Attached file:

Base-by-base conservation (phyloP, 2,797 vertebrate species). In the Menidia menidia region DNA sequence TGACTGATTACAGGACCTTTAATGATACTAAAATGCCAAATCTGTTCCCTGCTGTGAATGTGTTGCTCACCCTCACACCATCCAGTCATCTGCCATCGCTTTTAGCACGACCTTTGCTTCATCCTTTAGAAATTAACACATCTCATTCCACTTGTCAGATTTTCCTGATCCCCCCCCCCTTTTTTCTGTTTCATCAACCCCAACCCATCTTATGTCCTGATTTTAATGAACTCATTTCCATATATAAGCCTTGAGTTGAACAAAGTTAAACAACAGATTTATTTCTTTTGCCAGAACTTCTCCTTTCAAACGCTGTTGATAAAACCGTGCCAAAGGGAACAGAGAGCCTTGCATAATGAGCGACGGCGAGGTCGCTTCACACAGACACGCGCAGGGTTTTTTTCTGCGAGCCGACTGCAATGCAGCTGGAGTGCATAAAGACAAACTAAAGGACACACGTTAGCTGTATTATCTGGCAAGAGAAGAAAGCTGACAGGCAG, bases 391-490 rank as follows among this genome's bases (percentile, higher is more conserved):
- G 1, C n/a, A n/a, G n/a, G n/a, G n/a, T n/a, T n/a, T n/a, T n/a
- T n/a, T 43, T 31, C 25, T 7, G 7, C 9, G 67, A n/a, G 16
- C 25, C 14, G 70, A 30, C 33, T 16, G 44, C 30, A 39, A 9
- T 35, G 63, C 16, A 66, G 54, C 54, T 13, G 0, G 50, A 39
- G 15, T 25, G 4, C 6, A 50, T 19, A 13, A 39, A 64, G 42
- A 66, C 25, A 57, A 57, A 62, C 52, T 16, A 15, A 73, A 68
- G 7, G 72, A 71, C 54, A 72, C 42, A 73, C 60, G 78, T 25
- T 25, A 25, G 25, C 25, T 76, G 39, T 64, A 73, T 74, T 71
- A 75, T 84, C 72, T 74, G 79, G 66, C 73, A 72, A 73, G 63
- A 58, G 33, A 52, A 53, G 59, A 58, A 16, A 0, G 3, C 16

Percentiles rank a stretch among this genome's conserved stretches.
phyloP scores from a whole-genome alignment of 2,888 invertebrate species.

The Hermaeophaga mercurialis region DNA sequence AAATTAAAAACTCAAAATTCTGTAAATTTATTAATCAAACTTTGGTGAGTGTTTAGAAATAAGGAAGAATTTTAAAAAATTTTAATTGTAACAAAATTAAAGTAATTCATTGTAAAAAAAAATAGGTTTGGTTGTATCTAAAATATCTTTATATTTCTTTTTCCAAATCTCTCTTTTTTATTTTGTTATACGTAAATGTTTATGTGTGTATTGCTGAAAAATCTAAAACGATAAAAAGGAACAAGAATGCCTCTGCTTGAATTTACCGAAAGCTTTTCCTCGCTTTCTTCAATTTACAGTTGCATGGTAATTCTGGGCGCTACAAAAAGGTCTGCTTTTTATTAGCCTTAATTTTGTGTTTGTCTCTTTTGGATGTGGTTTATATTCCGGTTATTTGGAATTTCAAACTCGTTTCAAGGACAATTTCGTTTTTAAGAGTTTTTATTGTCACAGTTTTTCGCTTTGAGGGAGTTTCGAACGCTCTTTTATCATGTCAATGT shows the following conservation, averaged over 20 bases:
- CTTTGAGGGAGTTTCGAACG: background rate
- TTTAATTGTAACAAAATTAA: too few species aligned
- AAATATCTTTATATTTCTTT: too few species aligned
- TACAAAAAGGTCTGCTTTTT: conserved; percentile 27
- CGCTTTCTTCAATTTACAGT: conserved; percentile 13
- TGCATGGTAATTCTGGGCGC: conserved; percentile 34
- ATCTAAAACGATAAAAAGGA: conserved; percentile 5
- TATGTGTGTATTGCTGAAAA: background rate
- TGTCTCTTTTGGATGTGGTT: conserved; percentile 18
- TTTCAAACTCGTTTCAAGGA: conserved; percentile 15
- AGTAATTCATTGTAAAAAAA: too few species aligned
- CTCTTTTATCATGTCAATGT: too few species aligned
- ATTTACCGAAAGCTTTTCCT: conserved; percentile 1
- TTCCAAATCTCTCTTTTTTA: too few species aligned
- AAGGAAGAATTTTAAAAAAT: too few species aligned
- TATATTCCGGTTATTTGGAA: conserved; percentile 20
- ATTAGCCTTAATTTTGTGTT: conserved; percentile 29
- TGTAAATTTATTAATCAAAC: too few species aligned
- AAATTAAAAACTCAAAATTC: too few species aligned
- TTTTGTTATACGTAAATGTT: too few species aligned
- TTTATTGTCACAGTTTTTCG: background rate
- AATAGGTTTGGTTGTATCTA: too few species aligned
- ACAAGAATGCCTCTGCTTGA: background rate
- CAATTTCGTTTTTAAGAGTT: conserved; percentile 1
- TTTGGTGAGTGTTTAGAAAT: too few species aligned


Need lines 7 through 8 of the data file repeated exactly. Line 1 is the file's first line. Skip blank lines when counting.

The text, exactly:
- A 66, C 25, A 57, A 57, A 62, C 52, T 16, A 15, A 73, A 68
- G 7, G 72, A 71, C 54, A 72, C 42, A 73, C 60, G 78, T 25